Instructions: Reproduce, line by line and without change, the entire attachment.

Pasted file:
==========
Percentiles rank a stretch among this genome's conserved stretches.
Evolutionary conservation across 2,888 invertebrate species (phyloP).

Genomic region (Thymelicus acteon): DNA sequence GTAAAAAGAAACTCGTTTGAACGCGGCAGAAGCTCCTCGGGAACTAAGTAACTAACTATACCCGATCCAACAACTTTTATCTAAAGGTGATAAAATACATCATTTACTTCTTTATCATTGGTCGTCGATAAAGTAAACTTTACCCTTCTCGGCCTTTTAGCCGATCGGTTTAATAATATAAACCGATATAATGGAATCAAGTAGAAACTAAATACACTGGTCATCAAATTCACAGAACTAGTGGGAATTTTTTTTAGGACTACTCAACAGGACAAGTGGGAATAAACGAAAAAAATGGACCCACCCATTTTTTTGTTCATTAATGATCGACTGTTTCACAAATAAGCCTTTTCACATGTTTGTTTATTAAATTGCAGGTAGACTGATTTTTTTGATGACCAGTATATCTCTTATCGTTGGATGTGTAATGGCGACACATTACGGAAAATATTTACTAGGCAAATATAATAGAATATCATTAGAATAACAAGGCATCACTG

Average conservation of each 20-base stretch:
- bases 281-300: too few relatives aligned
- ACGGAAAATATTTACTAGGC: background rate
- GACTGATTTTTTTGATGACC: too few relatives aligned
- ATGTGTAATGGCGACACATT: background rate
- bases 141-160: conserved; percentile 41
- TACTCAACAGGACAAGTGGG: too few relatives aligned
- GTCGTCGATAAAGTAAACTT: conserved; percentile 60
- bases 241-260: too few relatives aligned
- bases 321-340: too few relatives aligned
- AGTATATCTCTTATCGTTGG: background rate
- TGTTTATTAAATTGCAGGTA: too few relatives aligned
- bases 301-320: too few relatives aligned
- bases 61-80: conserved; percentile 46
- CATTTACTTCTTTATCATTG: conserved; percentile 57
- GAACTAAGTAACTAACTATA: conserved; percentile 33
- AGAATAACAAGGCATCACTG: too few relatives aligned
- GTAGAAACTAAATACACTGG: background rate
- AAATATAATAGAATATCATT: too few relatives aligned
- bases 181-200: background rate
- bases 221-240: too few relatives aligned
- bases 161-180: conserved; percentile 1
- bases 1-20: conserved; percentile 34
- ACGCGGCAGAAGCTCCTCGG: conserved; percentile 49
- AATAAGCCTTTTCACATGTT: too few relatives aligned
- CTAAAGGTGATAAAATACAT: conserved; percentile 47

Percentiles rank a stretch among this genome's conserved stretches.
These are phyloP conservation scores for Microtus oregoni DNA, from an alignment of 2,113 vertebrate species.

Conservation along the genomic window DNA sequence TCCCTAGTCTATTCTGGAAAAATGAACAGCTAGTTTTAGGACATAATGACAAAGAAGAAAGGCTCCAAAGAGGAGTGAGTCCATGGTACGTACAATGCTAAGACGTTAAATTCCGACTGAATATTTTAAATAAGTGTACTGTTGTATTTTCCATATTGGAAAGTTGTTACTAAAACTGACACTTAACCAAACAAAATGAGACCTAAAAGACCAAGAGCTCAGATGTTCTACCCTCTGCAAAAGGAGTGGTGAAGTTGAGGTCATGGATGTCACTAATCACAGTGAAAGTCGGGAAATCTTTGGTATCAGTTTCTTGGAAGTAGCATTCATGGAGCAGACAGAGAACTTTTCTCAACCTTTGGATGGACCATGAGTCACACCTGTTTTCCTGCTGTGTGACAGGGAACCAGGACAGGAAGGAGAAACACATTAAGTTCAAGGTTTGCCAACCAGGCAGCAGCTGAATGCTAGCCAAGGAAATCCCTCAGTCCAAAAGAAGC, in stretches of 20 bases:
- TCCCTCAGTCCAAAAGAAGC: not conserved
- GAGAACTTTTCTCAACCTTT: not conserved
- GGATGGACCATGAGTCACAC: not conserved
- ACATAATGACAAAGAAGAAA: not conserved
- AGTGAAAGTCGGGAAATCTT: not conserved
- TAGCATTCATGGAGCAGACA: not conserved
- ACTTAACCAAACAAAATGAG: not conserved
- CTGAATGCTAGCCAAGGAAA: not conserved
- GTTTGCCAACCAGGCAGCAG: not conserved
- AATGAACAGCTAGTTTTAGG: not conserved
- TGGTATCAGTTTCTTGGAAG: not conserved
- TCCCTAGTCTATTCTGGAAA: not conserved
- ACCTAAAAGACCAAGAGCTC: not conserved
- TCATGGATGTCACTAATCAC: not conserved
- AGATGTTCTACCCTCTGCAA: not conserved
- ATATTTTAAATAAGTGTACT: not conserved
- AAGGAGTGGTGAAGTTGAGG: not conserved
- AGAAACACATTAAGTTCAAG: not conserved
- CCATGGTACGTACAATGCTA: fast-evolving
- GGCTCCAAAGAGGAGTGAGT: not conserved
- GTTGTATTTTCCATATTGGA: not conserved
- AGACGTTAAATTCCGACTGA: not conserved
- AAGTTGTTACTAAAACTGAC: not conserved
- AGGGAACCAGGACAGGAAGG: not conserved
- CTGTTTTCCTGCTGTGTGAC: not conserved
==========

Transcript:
Percentiles rank a stretch among this genome's conserved stretches.
Evolutionary conservation across 2,888 invertebrate species (phyloP).

Genomic region (Thymelicus acteon): DNA sequence GTAAAAAGAAACTCGTTTGAACGCGGCAGAAGCTCCTCGGGAACTAAGTAACTAACTATACCCGATCCAACAACTTTTATCTAAAGGTGATAAAATACATCATTTACTTCTTTATCATTGGTCGTCGATAAAGTAAACTTTACCCTTCTCGGCCTTTTAGCCGATCGGTTTAATAATATAAACCGATATAATGGAATCAAGTAGAAACTAAATACACTGGTCATCAAATTCACAGAACTAGTGGGAATTTTTTTTAGGACTACTCAACAGGACAAGTGGGAATAAACGAAAAAAATGGACCCACCCATTTTTTTGTTCATTAATGATCGACTGTTTCACAAATAAGCCTTTTCACATGTTTGTTTATTAAATTGCAGGTAGACTGATTTTTTTGATGACCAGTATATCTCTTATCGTTGGATGTGTAATGGCGACACATTACGGAAAATATTTACTAGGCAAATATAATAGAATATCATTAGAATAACAAGGCATCACTG

Average conservation of each 20-base stretch:
- bases 281-300: too few relatives aligned
- ACGGAAAATATTTACTAGGC: background rate
- GACTGATTTTTTTGATGACC: too few relatives aligned
- ATGTGTAATGGCGACACATT: background rate
- bases 141-160: conserved; percentile 41
- TACTCAACAGGACAAGTGGG: too few relatives aligned
- GTCGTCGATAAAGTAAACTT: conserved; percentile 60
- bases 241-260: too few relatives aligned
- bases 321-340: too few relatives aligned
- AGTATATCTCTTATCGTTGG: background rate
- TGTTTATTAAATTGCAGGTA: too few relatives aligned
- bases 301-320: too few relatives aligned
- bases 61-80: conserved; percentile 46
- CATTTACTTCTTTATCATTG: conserved; percentile 57
- GAACTAAGTAACTAACTATA: conserved; percentile 33
- AGAATAACAAGGCATCACTG: too few relatives aligned
- GTAGAAACTAAATACACTGG: background rate
- AAATATAATAGAATATCATT: too few relatives aligned
- bases 181-200: background rate
- bases 221-240: too few relatives aligned
- bases 161-180: conserved; percentile 1
- bases 1-20: conserved; percentile 34
- ACGCGGCAGAAGCTCCTCGG: conserved; percentile 49
- AATAAGCCTTTTCACATGTT: too few relatives aligned
- CTAAAGGTGATAAAATACAT: conserved; percentile 47

Percentiles rank a stretch among this genome's conserved stretches.
These are phyloP conservation scores for Microtus oregoni DNA, from an alignment of 2,113 vertebrate species.

Conservation along the genomic window DNA sequence TCCCTAGTCTATTCTGGAAAAATGAACAGCTAGTTTTAGGACATAATGACAAAGAAGAAAGGCTCCAAAGAGGAGTGAGTCCATGGTACGTACAATGCTAAGACGTTAAATTCCGACTGAATATTTTAAATAAGTGTACTGTTGTATTTTCCATATTGGAAAGTTGTTACTAAAACTGACACTTAACCAAACAAAATGAGACCTAAAAGACCAAGAGCTCAGATGTTCTACCCTCTGCAAAAGGAGTGGTGAAGTTGAGGTCATGGATGTCACTAATCACAGTGAAAGTCGGGAAATCTTTGGTATCAGTTTCTTGGAAGTAGCATTCATGGAGCAGACAGAGAACTTTTCTCAACCTTTGGATGGACCATGAGTCACACCTGTTTTCCTGCTGTGTGACAGGGAACCAGGACAGGAAGGAGAAACACATTAAGTTCAAGGTTTGCCAACCAGGCAGCAGCTGAATGCTAGCCAAGGAAATCCCTCAGTCCAAAAGAAGC, in stretches of 20 bases:
- TCCCTCAGTCCAAAAGAAGC: not conserved
- GAGAACTTTTCTCAACCTTT: not conserved
- GGATGGACCATGAGTCACAC: not conserved
- ACATAATGACAAAGAAGAAA: not conserved
- AGTGAAAGTCGGGAAATCTT: not conserved
- TAGCATTCATGGAGCAGACA: not conserved
- ACTTAACCAAACAAAATGAG: not conserved
- CTGAATGCTAGCCAAGGAAA: not conserved
- GTTTGCCAACCAGGCAGCAG: not conserved
- AATGAACAGCTAGTTTTAGG: not conserved
- TGGTATCAGTTTCTTGGAAG: not conserved
- TCCCTAGTCTATTCTGGAAA: not conserved
- ACCTAAAAGACCAAGAGCTC: not conserved
- TCATGGATGTCACTAATCAC: not conserved
- AGATGTTCTACCCTCTGCAA: not conserved
- ATATTTTAAATAAGTGTACT: not conserved
- AAGGAGTGGTGAAGTTGAGG: not conserved
- AGAAACACATTAAGTTCAAG: not conserved
- CCATGGTACGTACAATGCTA: fast-evolving
- GGCTCCAAAGAGGAGTGAGT: not conserved
- GTTGTATTTTCCATATTGGA: not conserved
- AGACGTTAAATTCCGACTGA: not conserved
- AAGTTGTTACTAAAACTGAC: not conserved
- AGGGAACCAGGACAGGAAGG: not conserved
- CTGTTTTCCTGCTGTGTGAC: not conserved